A NOVEL extreme sport once experienced only in Luzon (government-owned CamSur Watersports Complex in Pili, Camarines Sur) has now arrived in Davao. Hyped too soon last year, the opening of Deca Wakeboard Park was halted due to some technicalities (reclassification of land from Light Industrial Zone to Parks and Recreation Zone to accommodate said project).

Today, it thrives quietly with a grand opening yet to be announced as more enthusiasts are flocking over to the place in Barangay Tacunan, Mintal.

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An elevated area filled with an artificial lake, construction is still being finished over half of the establishment but the wakeboarding facilities are clearly on a roll. Development is said to cost P30 million and is the second biggest park after CamSur.

Wakeboarding is a surface water sport equivalent to snowboarding. It's riding on a wakeboard over a body of water and being towed behind a boat or cable system. This sport uses different combination techniques of waterskiing, snowboarding and surfing.

The result is an exhilarating and physically challenging activity which evolved from the surfing rage of long time beach residents.

Just like the Wake Park World in CamSur, Deca Park also has a state-of-the-art towing installations, restaurant and a large manmade pool estimated to cover almost seven hectares of land.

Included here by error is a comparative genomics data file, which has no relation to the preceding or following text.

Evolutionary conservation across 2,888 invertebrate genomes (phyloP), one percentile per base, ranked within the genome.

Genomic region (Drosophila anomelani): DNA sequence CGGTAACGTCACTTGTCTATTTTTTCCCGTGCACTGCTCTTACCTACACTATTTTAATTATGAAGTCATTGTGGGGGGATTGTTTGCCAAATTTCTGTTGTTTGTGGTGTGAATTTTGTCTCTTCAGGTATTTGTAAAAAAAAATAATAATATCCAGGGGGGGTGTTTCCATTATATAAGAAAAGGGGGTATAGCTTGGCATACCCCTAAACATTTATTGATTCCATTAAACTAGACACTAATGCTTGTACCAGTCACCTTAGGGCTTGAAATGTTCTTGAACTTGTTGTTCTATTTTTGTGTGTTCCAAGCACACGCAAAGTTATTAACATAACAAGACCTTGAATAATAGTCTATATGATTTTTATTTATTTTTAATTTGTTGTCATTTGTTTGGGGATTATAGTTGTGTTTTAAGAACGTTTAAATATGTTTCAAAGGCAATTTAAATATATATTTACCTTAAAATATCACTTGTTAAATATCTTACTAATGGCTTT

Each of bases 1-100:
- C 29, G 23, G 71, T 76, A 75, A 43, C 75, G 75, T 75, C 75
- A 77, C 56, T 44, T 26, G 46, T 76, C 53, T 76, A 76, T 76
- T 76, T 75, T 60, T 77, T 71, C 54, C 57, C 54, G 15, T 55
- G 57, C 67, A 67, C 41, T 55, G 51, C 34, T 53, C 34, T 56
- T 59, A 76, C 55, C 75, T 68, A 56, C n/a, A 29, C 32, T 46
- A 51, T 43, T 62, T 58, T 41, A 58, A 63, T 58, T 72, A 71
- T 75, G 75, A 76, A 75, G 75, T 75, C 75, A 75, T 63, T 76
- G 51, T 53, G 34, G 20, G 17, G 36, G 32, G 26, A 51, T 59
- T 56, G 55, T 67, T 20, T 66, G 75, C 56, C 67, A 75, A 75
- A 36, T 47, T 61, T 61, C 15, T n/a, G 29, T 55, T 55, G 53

In the near future, it aims to host international competitions in the country, according to manager Louell Yu. For now, locals and foreigners are enjoying the sport as a refreshing and innovative way to relax and chill with fellow wakeboarders.

When we went there with friends, Rhonson's aim was to shoot the Korean nationals from the water and let them fly above him. After a few attempts to wakeboard, he went back to shooting.

I myself would have given it a go if I were back in my younger, break-dancing days, but at the risk of my board shorts being pulled down as I skim the waters, I merely contented myself with shooting the awesome skills of several amazing Koreans (I was told one of them is a champ back in his home), and a young female wonder at age 17. The best part is capturing their somersaults in a backdrop of the majestic Mount Apo.

Deca opens daily from 8:30 a.m. to 5:30 p.m. with a lunch break of 12:30 p.m. to 1:30 p.m. The restaurant serves good meals, too. Cable passes for the whole day is P1,000 (P700 for Davao residents and P500 for Deca homes residents), and P700 for the half day (P500 for Davao residents and P350 for Deca residents).

On Wednesdays, the rate is lower by a hundred pesos because Deca opens at 10:30 a.m. The rates include free use of wakeboard, vest and helmet, but they have a store which sells brand new stuff. For more info visit www.decawake.com.

With good news for the city, this new extreme sports will add to the label of Davao as one of the best adventure destinations in the Philippines.

Write to jojiealcantara@gmail.com or visit her website www.witerary.com